Exclusive to Vedic Management Centre by U. Mahesh Prabhu
Does Vedic literature, starting from the Vedas, Aranyakas, Upanishads, Ramayana, Mahabharata, up until Arthashastra, qualify as “religious” scriptures? Do they, in any way, promote misguided ideas like blind beliefs? Are they bereft of rationalism? Do they discredit rationalism? Or are they built on the very foundation of rationalism?
To answer these questions, we need to understand the very definition of rationalism, first & foremost.
Rationalism is known as the practice or principle of basing opinions and actions on reason and knowledge rather than on religious belief or emotional response.
Given this definition, it is essential that for anything to qualify as rational, religious as well as emotional quotient must be absent. Many assume that Dharma propounded by the Vedic texts denotes religion. This assumption is made by most adherents of Vedic tradition, including Hindus. But is that assumption correct?
Dharma taught by various Vedic Rishis (sages) has no fundamental precursor to any religion we know. It has no prophets, no commandments, no mandatory rituals, and moreover, no uniformity in beliefs.
Rationalists, mainly, are those who challenge anything and everything. In principle, rationalists refuse to believe anything at face value and seek scientific explanations or credentials for any claims put before them.
The rationalism of the Vedic Rishis goes a step further: it questions the very credibility of our sense organs. Is that what we see by our eyes, hear by our ears and perceive by our mind – the same? Technically, the rationalism of these rishis is more profound and more phenomenal than the present-day rationalists.
A doctored scientific report sometimes is adequate to fool modern day rationalists. The belief of today’s rationalists is like the blind beliefs of religious fanatics who perpetrate most heinous acts in the name of “protecting the faith.”
To uproot such detrimental qualities the rishis devised a simple yet effective three-step education process, namely: Shravan, Manan, and Nidhidhyasan.
1. SHRAVAN: Most people today – be they theists, atheists or agnostics – have a preconceived notion ingrained in their subconscious by their parents, teachers, and friends. So, they are opposed to listening to anything and everything that is contrary. The same people will have no problems cherishing any knowledge that is in line with their faith or beliefs. As a result, their knowledge seldom grows and remains limited. Rishis never asked their students to adhere to anything blindly; instead, the students were encouraged to challenge and question their understanding of the world, by first listening to and observing the world. Shravan essentially translates to But not plain listening; it implies listening attentively without interruption and with an absolute focus to any data, information, knowledge or wisdom.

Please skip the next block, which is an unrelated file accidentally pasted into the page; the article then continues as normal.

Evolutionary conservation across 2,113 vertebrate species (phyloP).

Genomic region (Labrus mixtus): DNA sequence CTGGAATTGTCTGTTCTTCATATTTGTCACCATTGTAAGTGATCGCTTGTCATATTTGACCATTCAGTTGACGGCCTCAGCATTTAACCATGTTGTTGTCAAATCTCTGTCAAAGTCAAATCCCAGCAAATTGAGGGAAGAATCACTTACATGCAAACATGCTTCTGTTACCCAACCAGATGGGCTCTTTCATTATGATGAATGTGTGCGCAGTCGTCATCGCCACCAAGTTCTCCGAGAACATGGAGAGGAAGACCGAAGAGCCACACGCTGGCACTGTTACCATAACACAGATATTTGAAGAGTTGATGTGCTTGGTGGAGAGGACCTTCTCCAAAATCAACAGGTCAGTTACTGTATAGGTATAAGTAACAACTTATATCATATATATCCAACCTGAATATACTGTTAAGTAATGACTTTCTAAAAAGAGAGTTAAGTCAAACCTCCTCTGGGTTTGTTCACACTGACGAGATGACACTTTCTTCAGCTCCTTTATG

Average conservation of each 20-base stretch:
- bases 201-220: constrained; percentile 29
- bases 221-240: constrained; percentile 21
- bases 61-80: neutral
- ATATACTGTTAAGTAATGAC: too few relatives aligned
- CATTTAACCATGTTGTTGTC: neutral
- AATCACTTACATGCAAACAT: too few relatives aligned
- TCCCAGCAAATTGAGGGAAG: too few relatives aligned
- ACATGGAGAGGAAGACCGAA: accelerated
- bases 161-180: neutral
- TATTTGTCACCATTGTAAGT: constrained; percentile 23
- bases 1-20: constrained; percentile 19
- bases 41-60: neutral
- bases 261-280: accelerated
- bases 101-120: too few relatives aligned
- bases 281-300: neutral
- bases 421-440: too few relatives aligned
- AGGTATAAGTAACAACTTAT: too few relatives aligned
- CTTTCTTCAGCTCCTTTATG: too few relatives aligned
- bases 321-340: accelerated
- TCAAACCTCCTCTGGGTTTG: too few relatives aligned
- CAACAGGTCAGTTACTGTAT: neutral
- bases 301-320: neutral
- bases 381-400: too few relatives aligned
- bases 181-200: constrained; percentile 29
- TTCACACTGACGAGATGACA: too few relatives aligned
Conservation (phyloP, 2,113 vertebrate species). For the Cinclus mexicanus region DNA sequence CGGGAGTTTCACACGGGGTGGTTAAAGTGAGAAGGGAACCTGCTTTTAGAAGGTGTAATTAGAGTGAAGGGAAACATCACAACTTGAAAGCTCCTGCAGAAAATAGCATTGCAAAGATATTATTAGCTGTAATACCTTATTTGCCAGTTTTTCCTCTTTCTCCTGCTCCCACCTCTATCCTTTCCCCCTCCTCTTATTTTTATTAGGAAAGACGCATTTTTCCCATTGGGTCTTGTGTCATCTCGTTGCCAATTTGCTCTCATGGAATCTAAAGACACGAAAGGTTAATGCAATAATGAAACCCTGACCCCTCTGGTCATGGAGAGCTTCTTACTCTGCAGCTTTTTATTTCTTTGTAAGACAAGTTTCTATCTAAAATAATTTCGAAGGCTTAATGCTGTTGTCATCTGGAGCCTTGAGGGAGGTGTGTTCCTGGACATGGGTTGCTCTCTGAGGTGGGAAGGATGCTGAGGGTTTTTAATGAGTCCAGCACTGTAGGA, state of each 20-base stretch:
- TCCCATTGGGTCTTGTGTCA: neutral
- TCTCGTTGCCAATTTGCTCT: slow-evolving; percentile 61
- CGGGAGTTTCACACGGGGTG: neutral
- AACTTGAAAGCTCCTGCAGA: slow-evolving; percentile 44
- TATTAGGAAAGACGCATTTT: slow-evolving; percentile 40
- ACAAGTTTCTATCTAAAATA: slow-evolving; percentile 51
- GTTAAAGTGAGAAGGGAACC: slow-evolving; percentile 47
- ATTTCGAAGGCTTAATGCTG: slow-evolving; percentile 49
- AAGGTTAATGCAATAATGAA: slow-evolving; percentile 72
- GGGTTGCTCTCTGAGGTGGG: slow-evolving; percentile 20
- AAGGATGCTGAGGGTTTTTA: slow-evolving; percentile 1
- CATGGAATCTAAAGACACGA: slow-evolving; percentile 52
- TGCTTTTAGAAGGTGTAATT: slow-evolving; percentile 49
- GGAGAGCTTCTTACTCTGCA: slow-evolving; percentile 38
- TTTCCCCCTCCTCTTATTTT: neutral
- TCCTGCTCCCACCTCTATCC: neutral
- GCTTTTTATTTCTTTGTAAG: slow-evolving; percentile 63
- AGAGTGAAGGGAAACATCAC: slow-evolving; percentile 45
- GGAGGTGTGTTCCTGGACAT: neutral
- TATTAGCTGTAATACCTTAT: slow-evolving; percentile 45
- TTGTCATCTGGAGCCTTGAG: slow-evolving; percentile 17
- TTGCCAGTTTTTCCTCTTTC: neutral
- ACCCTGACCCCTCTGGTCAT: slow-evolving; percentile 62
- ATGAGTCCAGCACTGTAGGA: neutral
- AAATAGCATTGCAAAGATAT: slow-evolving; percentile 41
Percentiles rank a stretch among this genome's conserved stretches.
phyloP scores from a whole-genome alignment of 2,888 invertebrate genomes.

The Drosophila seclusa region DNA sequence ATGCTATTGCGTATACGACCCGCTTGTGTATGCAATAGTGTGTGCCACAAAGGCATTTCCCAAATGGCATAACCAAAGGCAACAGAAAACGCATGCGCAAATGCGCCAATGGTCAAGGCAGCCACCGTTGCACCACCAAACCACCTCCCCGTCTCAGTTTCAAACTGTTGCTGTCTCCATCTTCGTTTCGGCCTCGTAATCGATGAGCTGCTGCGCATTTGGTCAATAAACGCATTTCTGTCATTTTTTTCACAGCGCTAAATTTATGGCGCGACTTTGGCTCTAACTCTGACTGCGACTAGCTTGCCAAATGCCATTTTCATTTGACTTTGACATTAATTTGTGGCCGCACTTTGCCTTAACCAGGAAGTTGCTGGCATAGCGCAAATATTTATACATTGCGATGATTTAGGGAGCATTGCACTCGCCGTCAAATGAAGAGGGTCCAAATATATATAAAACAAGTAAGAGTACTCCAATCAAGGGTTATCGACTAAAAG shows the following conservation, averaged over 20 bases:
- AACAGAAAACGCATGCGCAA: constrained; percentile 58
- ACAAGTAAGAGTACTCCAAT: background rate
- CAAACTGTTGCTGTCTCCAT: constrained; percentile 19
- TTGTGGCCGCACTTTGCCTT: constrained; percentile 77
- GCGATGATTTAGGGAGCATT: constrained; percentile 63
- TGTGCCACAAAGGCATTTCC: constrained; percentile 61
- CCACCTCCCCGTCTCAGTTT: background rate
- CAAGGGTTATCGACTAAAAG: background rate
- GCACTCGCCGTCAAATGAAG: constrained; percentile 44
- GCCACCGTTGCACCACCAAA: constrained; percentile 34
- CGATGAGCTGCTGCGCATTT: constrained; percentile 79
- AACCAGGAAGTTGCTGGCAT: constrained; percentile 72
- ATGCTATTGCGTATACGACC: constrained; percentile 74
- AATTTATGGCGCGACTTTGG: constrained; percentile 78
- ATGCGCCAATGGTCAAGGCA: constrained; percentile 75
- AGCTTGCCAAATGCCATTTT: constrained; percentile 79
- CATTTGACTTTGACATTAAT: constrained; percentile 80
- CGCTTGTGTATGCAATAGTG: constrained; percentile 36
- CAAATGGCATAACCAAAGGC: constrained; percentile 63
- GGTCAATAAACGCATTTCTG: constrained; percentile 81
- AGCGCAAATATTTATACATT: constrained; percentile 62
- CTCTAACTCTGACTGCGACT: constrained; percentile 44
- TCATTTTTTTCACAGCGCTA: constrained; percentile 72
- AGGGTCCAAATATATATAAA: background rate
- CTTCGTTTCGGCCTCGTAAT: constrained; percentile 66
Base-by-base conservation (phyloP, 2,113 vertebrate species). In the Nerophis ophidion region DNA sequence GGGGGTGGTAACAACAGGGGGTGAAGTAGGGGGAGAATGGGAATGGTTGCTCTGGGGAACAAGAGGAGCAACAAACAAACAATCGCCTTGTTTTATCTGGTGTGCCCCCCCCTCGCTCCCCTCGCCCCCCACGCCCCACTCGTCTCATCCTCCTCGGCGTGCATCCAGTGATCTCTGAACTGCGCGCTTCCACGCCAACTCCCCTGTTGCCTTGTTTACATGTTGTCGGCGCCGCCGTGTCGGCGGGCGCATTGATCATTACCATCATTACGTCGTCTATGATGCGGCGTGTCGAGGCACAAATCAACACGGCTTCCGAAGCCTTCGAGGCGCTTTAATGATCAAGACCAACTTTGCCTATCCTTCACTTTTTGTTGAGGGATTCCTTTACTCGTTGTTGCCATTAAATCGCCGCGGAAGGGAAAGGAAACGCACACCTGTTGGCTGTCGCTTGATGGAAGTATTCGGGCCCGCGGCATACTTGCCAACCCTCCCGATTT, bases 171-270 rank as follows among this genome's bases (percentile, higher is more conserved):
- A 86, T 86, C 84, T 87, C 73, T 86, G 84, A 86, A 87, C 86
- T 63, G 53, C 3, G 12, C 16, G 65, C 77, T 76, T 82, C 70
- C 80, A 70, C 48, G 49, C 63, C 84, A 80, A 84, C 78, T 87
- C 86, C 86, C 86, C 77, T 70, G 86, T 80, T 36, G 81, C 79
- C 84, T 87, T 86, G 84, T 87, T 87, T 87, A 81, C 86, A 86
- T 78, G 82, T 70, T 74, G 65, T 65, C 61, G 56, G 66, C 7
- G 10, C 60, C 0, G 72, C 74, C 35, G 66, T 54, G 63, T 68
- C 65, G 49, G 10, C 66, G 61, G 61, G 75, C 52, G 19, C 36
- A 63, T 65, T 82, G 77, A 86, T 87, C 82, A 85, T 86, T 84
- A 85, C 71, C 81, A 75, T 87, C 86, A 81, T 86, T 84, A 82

2. MANAN: Manan is the process of memorizing everything you’ve listened or learned without manipulation or distort emotions. It is natural for most people to agree with something just by listening – particularly without understanding it. Most despots in history have used the subtle yet effective strategy of mob mongering where they drive people to follow something simply by inciting specific emotions like that of chauvinism. A mind that does not think is the easiest to conquer by others. Such minds are not rationalistic even though they are assumed to be so.
3. NIDHIDYASAN: To ensure that your mind remains unswayed by people with ulterior motives, Rishis suggested the process of Nidhidhyasan – a continuous pursuit of questioning, challenging, re-learning, rejecting or re-affirming everything which you have learned. In this life where change is the only constant, it is vital to keep a watch on your mind and all that it holds. If you do not change – you perish. Refusal to change stems from ignorance. Such ignorance also stems from holding on to irrelevant data, information or knowledge. The only way to check your ignorance is through Nidhidhyasan.
The fact that Vedic rishis never expected anyone to follow them blindly and instead persuaded them to ask questions and retrospect anything and everything, makes their approach and knowledge the very foundation of rationalism. True, most Hindu ‘gurus,’ cults and institutions, who claim to follow the Vedic tradition, often follow the semantic faiths and discourage questioning. But the fact that such “Hindu” individuals and institutions do not even teach this fundamental three-step process disqualifies them from even being termed Vedic.